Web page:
Inner City Vs. Community Hospital Patients

  1. I work at an inner city hospital on the L&D floor. I was thinking about going to a community hospital. Another nurse told me she would be afraid doing her own vag exams and calling a doc from home. What is a typical patient like at a community hospital? Here is a "typical" shift at my hospital:

    -At least 1-2 people coming in triage at 7cm or more (1 delivering in triage)
    -At least 1-2 STAT sections
    -Sometimes, all recovery rooms (4 beds) and all triage rooms (5 beds) filled and all L & D beds filled (12 people on monitors at one time, viewable on our huge flat screen)
    -1-2 preterm patients
    -At least 3 patients with some high risk condition: No prenatal care, preeclampsia or GDM, prolapsed cord, placental abruption, HELLP, Barthalows Cyst etc
    -Most patients coming alone (FOB not involved)
    -Most patients in their early-late teens or early 20s
    -Most patients with limited education and resources
    -24/7 NICU team for all questionable deliveries
    -residents to do all vag exams
    -Attendings and residents in house at all times

    Obviously, L & D is unpredictable. I do not need someone to post and tell me that. But I would like to know what a community hospital setting is like.

    Thank you!
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    Joined: Aug '12; Posts: 1


  3. by   Nici_StudentRN
    What do you mean by community hospital? Suburban setting or more rural?

    I've worked in a suburban hospital and the typical night you described is very similar to the typical night in suburbia as well.
  4. by   NJNursing
    I work in a community hoapital. We only 6 labor rooms, 2 antenatal / mag recovery rooms, but in a squeeze, we can deliver in them. 2 or's/pacu beds, 5 triage beds. We can have 1 patient all night, we can have 13. There is usually at least one section a night, most was 7. We always have 2 docs in house but we have 4 ob groups who like to do their own deliveries, but if they don't make it to the hospital in time, the laborist will do the delivery. I don't mind doing vag exams, but if they are complete with pressure, i get a doc to double check. It's about learning a new skill and bringing the knowledge with you.
  5. by   dreamworx07
    Guess I win for most rural so far....4 labor rooms, I triage and 8pp. No residents, midwives come in when complete and pushing. Docs come for c-sections. Nurses triage and if patient looks good, call midwife and make recommendation over phone to admit or d/c. During day nurses don't catch too many babies, but at night it happens. All cervical checks are done by nurses unless midwife is in unit to deliver. Ancillary staffs are limited and usually suck (sorry) at night so constant battle to get the easy stuff done, nurses work with so much autonomy that it usually ends up, do what we need and then let the doc/midwife know what we did, We do plan on transferring high risk out but not always possible, so have to be ready for anything. Breech delivered vaginally and 24 week twins back to back last week with just two nurses on the unit. OR team takes an hour to arrive to do a section, CRNA not in house at night, call them in-they do epidural and leave so we are managing pump and bolus's. I happen to love it. It can be really really scary at times, but you use all your nursing skills and then some!!! Have to be confident in your skills and confident in those you work with!!!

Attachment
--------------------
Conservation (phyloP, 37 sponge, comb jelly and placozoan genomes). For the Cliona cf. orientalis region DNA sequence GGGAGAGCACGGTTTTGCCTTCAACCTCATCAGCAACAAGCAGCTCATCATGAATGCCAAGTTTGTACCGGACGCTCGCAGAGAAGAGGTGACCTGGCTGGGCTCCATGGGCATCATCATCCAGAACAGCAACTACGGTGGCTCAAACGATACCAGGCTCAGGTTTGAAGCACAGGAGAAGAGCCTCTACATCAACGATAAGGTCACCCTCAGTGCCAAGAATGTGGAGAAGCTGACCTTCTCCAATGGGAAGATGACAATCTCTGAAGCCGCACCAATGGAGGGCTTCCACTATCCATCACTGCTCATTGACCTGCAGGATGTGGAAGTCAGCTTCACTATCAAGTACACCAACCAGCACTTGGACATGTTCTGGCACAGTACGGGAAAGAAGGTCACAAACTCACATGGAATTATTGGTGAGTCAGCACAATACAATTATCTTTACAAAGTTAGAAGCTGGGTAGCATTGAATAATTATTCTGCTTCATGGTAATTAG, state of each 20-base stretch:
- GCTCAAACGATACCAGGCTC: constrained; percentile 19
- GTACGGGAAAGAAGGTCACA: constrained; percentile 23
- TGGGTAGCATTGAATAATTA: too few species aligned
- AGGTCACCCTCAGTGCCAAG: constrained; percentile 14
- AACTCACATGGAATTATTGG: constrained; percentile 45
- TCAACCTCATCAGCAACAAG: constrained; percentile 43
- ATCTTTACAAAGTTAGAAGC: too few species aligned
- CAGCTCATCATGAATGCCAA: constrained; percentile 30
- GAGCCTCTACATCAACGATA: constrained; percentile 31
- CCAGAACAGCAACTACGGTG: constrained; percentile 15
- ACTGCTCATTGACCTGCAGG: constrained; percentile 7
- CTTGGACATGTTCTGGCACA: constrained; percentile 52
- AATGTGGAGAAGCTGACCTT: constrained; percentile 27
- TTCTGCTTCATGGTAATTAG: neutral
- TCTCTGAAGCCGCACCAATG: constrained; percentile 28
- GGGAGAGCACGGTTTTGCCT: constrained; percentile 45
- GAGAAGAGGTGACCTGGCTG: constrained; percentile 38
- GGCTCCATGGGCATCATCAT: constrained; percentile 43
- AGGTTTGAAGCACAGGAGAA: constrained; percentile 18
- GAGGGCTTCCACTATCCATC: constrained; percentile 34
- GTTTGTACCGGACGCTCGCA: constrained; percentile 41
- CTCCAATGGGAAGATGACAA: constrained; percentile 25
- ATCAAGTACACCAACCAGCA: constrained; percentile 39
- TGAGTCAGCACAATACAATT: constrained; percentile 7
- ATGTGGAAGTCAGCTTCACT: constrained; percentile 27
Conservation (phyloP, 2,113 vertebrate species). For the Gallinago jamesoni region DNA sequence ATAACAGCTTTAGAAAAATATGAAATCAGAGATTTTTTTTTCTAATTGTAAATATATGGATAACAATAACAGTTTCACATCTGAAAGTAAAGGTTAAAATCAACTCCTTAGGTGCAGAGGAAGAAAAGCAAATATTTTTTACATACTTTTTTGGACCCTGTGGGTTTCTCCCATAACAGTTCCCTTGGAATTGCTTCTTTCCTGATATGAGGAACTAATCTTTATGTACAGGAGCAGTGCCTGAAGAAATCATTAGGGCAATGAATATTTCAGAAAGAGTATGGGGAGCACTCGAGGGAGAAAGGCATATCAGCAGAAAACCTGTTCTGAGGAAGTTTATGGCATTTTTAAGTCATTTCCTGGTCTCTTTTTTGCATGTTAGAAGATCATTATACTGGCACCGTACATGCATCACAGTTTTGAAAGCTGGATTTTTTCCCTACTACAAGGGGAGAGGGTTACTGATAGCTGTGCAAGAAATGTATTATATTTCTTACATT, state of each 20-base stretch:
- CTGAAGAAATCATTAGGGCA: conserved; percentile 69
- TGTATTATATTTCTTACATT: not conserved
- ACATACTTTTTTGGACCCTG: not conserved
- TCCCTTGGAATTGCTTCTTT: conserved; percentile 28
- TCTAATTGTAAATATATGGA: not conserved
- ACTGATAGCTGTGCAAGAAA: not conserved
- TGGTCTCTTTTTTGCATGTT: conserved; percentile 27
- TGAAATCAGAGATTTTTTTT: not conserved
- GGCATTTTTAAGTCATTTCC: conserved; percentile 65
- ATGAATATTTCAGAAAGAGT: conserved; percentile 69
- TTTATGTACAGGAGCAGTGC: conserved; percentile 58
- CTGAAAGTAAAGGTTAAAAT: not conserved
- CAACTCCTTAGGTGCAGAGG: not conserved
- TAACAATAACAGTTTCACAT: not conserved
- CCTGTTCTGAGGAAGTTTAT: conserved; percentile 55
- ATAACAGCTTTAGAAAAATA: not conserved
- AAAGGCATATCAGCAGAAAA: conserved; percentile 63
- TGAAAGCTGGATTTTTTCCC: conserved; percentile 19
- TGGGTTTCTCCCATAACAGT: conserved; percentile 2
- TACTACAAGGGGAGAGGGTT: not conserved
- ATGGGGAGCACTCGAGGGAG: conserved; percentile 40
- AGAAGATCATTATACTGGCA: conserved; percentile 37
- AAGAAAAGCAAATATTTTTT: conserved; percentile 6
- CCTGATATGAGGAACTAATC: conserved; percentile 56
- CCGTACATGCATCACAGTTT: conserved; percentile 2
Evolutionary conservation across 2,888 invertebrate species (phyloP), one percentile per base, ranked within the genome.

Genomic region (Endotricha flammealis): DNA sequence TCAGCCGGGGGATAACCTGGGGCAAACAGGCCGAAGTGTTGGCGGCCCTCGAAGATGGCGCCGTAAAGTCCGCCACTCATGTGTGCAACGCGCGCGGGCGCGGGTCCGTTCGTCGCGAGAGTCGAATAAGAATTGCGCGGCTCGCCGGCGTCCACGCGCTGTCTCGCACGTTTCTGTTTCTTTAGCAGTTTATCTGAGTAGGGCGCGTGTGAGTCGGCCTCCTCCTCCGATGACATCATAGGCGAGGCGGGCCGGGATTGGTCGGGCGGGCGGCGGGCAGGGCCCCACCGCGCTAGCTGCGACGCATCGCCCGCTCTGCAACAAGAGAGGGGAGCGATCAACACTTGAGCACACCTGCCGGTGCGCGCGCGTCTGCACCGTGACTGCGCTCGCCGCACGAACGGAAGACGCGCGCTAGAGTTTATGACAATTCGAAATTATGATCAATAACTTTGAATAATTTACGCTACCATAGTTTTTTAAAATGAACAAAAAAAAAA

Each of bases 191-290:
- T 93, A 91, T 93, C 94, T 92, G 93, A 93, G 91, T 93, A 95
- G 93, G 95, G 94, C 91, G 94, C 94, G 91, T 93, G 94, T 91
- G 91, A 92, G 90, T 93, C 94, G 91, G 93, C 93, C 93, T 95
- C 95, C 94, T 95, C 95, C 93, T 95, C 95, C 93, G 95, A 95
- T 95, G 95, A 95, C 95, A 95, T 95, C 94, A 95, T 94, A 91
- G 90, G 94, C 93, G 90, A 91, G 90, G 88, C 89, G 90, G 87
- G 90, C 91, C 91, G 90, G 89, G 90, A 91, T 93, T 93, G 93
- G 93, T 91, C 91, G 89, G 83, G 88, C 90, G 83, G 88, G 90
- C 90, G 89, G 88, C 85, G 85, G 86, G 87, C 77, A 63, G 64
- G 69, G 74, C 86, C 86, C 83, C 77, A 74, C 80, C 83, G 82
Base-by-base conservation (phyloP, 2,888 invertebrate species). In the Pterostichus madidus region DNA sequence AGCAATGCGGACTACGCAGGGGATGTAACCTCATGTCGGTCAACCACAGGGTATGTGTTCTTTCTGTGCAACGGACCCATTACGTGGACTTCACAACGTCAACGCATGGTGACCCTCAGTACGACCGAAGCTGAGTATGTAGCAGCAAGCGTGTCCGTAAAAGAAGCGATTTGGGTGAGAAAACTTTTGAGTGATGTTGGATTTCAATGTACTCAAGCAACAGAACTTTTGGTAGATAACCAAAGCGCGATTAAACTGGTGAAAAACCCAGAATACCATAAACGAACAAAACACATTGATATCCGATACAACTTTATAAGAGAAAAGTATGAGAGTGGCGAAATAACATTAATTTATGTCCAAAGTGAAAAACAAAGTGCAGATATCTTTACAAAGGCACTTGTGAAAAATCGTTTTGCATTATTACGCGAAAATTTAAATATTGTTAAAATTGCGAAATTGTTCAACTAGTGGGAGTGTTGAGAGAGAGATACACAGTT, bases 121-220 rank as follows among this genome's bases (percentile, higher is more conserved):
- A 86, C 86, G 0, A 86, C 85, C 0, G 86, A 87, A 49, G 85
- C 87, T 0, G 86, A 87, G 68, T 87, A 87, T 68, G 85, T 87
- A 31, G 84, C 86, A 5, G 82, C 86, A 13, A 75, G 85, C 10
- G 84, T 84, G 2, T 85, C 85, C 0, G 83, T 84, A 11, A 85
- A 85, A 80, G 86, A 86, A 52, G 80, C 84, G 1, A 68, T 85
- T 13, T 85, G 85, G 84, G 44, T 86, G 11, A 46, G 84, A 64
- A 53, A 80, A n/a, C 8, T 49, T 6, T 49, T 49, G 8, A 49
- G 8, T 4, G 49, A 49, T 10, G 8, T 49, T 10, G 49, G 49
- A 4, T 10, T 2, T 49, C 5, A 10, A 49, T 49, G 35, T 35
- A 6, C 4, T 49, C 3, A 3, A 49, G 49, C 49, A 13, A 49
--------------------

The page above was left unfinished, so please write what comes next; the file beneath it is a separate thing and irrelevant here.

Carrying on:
6. by   monkeybug
    I work in a regional facility that is sort of a hybrid. We do have residents, but we do more with our large private practice. So, we are a teaching hospital, but only to a point. I find that we have a whole lot of autonomy, and the MDs really rely on our judgment and skill. When it comes to the patients that belong to the medical school, we constantly are in a state of irritation because we could do it all so much faster! We must be proficient with vag exams. In fact, we are often expected (especially in July and August) to check behind the residents and verify how dilated the patients are. When we have 2 years experience we are expected to place our own IUPCs and FSEs. When I call one of the privates to tell them that their patient is having lates, they expect for me to already have done an exam, turned off Pit, put on O2, put on an FSE, repositioned, and done a fluid bolus. They expect me to know to do all of this without prompting from them. The private docs are there so much less, but they can do that because they know we are there. I would HATE working in a full teaching hospital. I've tried it before, and I was miserable. I felt like my hands were tied all the time. When we triage a patient, we monitor, do a vag exam, then do labs as we see fit (wet prep, ua, nitrazine) and call the private docs only after all the results are in. Many patients are triaged and discharged without the MD ever laying eyes on them. As for the patients, in our state, 48% of babies are born to unwed mothers, so it really doesn't matter who the doctor is, chances are the patient is going to be young and single. We do get the occasional married woman with husband in tow, carrying an insurance card, but it's one of those things like a four leaf clover. Nice when you run across one, but you don't expect it all the time!